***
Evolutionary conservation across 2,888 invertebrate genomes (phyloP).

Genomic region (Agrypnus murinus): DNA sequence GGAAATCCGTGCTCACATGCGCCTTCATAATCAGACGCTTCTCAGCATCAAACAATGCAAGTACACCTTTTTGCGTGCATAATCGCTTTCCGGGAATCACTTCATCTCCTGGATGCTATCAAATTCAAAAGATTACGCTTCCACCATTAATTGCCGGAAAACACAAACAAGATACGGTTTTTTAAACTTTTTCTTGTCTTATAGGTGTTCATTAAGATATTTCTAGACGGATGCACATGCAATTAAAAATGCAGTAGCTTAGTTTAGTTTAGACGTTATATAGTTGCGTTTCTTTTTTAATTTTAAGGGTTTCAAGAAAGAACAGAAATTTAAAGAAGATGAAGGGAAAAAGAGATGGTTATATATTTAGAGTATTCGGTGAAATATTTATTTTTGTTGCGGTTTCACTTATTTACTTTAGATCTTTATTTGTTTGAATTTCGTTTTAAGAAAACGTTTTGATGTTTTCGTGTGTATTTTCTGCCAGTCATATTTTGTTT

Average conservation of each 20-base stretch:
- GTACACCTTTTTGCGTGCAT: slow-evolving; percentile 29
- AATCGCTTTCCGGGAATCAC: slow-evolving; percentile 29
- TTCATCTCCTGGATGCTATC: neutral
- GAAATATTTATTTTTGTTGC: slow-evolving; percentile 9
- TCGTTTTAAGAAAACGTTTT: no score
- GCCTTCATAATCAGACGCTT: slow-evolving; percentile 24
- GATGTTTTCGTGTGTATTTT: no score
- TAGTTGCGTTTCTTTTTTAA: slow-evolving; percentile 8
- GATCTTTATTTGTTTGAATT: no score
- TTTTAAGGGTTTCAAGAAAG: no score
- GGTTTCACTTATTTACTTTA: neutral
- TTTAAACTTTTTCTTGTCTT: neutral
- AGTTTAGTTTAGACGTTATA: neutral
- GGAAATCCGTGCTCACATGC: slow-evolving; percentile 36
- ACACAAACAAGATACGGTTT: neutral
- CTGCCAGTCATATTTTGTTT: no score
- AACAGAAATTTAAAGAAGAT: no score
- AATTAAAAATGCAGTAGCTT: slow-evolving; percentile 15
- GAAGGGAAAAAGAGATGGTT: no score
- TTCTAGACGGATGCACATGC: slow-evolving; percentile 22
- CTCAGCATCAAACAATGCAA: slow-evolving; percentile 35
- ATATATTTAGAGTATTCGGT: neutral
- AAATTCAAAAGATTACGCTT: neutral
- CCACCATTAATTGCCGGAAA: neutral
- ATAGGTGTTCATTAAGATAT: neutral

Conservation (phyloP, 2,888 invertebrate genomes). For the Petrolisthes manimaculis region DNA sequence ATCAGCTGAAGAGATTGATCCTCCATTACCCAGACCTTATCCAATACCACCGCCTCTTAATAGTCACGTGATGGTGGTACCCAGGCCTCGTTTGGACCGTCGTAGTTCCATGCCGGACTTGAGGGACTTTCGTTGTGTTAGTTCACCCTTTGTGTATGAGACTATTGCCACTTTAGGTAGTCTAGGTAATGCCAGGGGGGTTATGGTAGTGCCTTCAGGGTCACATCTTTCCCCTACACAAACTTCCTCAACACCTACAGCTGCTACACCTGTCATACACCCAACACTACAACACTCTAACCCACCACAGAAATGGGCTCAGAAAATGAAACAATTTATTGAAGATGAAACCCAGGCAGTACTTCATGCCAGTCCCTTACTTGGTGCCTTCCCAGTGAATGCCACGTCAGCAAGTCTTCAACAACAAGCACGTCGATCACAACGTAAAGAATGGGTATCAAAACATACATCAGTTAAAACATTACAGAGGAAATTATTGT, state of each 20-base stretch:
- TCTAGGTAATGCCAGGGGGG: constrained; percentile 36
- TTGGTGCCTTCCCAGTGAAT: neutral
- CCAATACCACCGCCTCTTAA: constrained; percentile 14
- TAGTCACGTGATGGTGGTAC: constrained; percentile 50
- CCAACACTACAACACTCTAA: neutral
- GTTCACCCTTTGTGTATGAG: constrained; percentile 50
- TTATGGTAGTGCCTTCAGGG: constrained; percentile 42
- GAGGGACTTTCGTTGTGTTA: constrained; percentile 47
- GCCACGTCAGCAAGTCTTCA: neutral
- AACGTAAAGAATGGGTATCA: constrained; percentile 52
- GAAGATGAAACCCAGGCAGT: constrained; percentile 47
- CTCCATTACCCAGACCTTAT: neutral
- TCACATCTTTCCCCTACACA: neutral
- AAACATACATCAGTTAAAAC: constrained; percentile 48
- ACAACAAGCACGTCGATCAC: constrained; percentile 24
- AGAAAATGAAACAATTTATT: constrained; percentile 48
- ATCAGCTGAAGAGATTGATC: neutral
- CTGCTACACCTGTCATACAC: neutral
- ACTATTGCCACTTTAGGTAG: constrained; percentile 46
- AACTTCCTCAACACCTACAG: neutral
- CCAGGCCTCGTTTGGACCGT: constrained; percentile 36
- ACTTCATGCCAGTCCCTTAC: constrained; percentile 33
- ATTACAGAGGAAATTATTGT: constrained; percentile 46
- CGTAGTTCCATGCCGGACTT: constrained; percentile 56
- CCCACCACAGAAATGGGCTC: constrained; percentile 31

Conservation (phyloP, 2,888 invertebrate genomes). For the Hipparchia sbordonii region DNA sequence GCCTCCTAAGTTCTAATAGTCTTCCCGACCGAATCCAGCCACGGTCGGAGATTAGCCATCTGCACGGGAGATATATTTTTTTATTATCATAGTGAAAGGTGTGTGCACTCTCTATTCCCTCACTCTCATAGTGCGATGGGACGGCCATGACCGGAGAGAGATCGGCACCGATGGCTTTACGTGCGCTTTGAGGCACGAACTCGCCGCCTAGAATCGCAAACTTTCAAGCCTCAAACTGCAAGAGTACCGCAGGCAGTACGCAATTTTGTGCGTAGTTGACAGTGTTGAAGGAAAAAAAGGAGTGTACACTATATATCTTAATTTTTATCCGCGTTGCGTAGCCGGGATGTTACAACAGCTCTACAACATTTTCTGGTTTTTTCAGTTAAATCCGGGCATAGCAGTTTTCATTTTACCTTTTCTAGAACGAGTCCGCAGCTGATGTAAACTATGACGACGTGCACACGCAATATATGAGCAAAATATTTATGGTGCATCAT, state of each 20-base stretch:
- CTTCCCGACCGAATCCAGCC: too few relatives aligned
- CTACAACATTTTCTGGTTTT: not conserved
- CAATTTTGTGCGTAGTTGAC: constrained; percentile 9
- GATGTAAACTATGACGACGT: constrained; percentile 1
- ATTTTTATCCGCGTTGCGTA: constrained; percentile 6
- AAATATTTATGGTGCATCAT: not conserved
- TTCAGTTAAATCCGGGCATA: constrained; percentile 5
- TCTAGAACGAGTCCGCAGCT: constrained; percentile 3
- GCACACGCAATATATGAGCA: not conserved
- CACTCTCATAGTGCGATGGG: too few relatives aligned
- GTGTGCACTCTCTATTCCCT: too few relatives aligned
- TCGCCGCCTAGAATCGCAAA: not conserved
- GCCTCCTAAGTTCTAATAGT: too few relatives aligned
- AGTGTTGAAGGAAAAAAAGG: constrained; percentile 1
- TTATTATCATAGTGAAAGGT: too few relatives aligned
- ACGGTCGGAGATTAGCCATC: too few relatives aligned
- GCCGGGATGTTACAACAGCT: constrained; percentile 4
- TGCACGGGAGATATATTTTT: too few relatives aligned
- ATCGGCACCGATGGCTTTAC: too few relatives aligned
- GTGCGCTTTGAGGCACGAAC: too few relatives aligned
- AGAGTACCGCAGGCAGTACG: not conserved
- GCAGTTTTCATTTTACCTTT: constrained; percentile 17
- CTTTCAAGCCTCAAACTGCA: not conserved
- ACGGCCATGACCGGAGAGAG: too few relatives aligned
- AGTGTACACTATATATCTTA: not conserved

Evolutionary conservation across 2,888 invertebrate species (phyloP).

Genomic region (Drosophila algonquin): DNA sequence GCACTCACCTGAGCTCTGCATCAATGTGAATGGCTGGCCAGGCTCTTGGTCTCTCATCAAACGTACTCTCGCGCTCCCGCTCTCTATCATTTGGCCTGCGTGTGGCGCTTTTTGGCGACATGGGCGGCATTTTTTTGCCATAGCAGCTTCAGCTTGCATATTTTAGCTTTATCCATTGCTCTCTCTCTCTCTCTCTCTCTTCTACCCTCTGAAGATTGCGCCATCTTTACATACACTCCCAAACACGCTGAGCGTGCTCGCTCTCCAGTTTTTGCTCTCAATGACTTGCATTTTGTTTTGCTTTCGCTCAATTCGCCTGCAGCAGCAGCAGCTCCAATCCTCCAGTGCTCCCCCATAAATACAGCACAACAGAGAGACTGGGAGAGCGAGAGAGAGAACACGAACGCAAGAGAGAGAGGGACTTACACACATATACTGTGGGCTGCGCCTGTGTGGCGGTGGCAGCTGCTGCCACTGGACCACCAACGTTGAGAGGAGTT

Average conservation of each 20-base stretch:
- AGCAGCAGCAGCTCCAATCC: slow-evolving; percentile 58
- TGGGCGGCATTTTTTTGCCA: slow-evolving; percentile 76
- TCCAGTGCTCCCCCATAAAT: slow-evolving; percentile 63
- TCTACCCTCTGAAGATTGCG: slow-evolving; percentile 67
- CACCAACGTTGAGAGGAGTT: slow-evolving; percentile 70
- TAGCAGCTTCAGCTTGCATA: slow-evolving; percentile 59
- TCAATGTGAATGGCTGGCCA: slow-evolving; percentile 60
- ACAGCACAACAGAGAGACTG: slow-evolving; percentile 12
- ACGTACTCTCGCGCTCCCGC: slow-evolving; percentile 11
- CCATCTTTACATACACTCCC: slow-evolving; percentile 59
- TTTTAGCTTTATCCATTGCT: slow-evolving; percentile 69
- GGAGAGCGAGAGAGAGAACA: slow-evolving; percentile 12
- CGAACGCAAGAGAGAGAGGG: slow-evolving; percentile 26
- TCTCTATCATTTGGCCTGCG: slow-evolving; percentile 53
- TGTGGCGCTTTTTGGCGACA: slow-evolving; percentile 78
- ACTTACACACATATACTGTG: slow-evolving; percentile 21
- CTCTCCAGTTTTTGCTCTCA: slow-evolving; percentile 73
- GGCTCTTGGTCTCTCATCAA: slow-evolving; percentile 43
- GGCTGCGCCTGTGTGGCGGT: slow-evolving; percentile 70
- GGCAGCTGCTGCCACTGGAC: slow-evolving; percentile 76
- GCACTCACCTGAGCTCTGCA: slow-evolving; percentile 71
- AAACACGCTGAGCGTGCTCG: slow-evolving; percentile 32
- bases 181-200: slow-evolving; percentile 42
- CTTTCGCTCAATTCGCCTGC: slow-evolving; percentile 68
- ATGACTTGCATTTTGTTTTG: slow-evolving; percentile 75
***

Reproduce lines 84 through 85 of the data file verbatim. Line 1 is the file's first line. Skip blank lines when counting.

- AGCAGCAGCAGCTCCAATCC: slow-evolving; percentile 58
- TGGGCGGCATTTTTTTGCCA: slow-evolving; percentile 76